illustrated portrait of American poet Robert Frost

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What have the poems "Birches," "After Apple Picking," and "The Tuft of Flowers" by Robert Frost have  in common?

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The three poems "Birches," "After Apple Picking," and "Tuft of Flowers" by Robert Frost all have the same setting. Each poem is set in the New England countryside which Frost so loved, and in each, the setting plays a large part in the message of the poem. By...

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The three poems "Birches," "After Apple Picking," and "Tuft of Flowers" by Robert Frost all have the same setting. Each poem is set in the New England countryside which Frost so loved, and in each, the setting plays a large part in the message of the poem. By focusing on an aspect of the natural world, Frost illustrates a larger truth relevant to his life. In "Birches," he brings back memories of climbing on birches as a young boy and riding them up to the sky, and uses this image as a metaphor for the human need to escape temporarily from the cares of the world now and again, and in "After Apple Picking" he talks about the process of collecting apples to communicate the wider concept of acquisitiveness, which in the end is ultimately "of no worth" and is exhausting to the spirit. In "Tuft of Flowers, he interprets flowers spared by the scythe of the farmer who has cleared the field before him as testimony to the unifying aspect of work.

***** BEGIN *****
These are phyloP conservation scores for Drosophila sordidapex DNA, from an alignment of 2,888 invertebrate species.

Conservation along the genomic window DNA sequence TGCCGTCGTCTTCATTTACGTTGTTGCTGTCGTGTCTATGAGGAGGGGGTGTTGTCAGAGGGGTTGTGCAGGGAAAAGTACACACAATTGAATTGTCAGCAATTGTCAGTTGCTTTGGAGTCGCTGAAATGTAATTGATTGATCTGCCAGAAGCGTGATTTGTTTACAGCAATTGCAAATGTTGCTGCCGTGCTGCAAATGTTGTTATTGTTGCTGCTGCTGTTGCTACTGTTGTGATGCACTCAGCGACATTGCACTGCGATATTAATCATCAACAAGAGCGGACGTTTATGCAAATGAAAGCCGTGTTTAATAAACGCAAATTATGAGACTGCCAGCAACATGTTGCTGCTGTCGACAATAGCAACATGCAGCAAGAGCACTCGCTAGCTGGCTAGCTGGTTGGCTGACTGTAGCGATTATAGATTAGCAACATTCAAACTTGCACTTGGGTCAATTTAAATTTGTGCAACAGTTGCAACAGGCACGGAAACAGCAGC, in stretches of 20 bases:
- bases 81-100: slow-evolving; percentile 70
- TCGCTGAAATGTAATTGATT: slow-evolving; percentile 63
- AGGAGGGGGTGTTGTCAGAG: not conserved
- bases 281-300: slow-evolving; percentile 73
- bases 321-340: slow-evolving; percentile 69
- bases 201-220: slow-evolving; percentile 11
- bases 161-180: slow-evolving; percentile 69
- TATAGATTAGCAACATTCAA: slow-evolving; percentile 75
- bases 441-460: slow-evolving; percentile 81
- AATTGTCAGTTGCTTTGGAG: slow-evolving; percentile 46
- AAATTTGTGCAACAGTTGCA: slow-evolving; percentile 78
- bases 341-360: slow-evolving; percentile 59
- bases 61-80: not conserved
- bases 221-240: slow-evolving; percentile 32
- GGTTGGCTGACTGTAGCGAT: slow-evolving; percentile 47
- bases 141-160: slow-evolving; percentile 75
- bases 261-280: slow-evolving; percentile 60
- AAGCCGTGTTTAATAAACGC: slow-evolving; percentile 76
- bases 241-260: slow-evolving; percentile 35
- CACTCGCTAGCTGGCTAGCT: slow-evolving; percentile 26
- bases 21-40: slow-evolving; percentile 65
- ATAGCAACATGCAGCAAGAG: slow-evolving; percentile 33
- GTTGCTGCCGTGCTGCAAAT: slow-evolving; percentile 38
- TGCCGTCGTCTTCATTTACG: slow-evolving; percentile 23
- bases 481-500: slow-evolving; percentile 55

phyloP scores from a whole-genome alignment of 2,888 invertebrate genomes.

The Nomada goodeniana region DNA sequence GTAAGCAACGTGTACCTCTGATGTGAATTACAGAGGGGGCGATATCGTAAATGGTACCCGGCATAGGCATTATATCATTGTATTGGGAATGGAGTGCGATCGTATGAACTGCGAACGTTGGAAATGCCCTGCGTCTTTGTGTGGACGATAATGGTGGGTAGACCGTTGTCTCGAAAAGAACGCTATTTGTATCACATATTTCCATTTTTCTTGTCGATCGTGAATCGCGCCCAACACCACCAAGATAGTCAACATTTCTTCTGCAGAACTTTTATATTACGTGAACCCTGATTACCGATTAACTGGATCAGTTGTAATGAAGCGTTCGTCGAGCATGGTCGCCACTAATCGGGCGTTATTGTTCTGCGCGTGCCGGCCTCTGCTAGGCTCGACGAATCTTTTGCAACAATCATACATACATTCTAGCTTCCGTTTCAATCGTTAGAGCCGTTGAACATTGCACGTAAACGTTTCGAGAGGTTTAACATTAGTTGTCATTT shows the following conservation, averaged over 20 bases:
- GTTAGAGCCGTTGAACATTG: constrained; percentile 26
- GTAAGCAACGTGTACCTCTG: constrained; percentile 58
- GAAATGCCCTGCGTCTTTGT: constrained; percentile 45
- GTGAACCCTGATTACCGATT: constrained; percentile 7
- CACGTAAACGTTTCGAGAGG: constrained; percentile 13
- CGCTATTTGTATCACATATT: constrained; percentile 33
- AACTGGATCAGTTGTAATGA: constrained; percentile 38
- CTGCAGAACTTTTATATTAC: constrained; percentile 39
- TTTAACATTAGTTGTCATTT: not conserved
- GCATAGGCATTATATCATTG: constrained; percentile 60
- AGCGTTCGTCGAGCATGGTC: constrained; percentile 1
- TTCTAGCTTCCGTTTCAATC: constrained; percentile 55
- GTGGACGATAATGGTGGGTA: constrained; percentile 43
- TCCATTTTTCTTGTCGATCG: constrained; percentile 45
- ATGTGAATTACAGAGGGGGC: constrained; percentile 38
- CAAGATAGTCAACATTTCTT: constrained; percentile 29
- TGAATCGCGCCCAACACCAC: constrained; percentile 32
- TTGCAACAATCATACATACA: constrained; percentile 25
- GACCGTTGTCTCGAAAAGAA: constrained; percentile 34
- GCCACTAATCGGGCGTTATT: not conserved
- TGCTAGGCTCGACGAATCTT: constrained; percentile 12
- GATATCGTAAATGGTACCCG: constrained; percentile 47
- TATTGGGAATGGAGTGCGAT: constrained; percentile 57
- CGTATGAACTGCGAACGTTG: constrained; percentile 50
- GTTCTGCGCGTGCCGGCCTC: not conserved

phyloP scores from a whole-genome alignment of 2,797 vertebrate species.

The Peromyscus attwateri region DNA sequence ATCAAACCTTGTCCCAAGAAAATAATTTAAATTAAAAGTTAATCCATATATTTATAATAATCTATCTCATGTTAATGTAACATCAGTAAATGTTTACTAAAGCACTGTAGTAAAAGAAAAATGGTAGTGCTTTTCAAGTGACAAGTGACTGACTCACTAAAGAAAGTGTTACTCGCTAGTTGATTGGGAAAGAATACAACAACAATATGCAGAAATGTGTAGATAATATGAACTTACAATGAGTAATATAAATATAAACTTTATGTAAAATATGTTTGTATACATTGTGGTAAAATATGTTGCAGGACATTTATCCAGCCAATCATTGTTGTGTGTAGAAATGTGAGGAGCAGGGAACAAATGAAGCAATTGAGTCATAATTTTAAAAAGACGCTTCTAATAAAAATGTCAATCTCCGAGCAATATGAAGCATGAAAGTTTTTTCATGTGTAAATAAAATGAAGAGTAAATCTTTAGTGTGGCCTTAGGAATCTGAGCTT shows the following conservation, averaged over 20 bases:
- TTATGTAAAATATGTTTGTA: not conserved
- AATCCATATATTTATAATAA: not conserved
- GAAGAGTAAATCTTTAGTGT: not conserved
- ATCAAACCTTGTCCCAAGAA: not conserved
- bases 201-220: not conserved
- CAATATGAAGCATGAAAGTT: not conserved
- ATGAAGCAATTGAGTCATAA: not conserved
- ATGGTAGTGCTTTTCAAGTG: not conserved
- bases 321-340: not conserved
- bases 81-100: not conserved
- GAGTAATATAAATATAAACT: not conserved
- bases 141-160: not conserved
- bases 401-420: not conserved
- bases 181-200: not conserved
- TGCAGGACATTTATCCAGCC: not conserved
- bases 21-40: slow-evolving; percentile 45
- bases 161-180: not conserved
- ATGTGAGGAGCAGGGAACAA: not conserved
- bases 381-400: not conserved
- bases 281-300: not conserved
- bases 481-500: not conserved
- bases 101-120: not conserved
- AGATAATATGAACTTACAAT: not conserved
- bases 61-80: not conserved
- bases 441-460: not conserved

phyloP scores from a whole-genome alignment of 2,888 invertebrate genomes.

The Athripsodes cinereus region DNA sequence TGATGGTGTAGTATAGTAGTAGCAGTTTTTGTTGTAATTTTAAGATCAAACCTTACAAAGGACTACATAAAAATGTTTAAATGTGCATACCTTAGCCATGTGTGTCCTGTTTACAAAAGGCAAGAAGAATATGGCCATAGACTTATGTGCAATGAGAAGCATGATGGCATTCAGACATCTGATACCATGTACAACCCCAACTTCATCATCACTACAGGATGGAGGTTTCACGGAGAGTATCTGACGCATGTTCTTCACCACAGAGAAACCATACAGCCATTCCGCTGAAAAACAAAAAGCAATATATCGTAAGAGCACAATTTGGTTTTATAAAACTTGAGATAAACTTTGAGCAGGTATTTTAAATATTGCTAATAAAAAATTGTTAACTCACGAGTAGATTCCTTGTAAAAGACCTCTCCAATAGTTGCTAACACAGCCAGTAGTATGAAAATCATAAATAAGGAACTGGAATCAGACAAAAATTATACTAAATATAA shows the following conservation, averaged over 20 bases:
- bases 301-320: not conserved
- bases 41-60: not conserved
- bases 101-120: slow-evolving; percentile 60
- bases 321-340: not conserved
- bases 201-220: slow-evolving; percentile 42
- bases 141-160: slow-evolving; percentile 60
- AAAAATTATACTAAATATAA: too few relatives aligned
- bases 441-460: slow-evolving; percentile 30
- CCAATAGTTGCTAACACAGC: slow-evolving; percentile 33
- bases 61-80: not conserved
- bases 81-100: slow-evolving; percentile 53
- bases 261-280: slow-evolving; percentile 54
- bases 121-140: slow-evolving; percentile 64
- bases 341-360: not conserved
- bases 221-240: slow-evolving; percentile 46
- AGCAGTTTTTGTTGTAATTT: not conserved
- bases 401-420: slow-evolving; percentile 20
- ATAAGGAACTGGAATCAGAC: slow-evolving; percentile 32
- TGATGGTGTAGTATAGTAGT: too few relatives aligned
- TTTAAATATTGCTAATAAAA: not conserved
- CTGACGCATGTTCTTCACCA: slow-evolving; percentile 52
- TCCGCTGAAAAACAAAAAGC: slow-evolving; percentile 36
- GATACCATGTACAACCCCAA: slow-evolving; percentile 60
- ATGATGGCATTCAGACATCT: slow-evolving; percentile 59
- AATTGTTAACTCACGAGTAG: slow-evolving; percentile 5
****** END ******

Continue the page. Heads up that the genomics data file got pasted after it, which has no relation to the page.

All three poems are filled with vivid imagery. "Birches" is centered around the crackling image of the tall, majestic trees "loaded with ice a sunny winter morning after a rain," and a lonesome young boy swinging on them, riding them to the sky and back down again. In "After Apple Picking," Frost describes "magnified apples...stem end and blossom end...every fleck of russet showing clear," as well as the "instep arch" of his foot, which "aches" as it "keeps the pressure of a ladder-round." Finally, pastoral images abound in "Tuft of Flowers," as a "'wildered butterfly...on noiseless wing" goes "round and round," pointing the narrator to "a message from the dawn" in "a leaping tongue of bloom" which has been spared by his predecessor's scythe.

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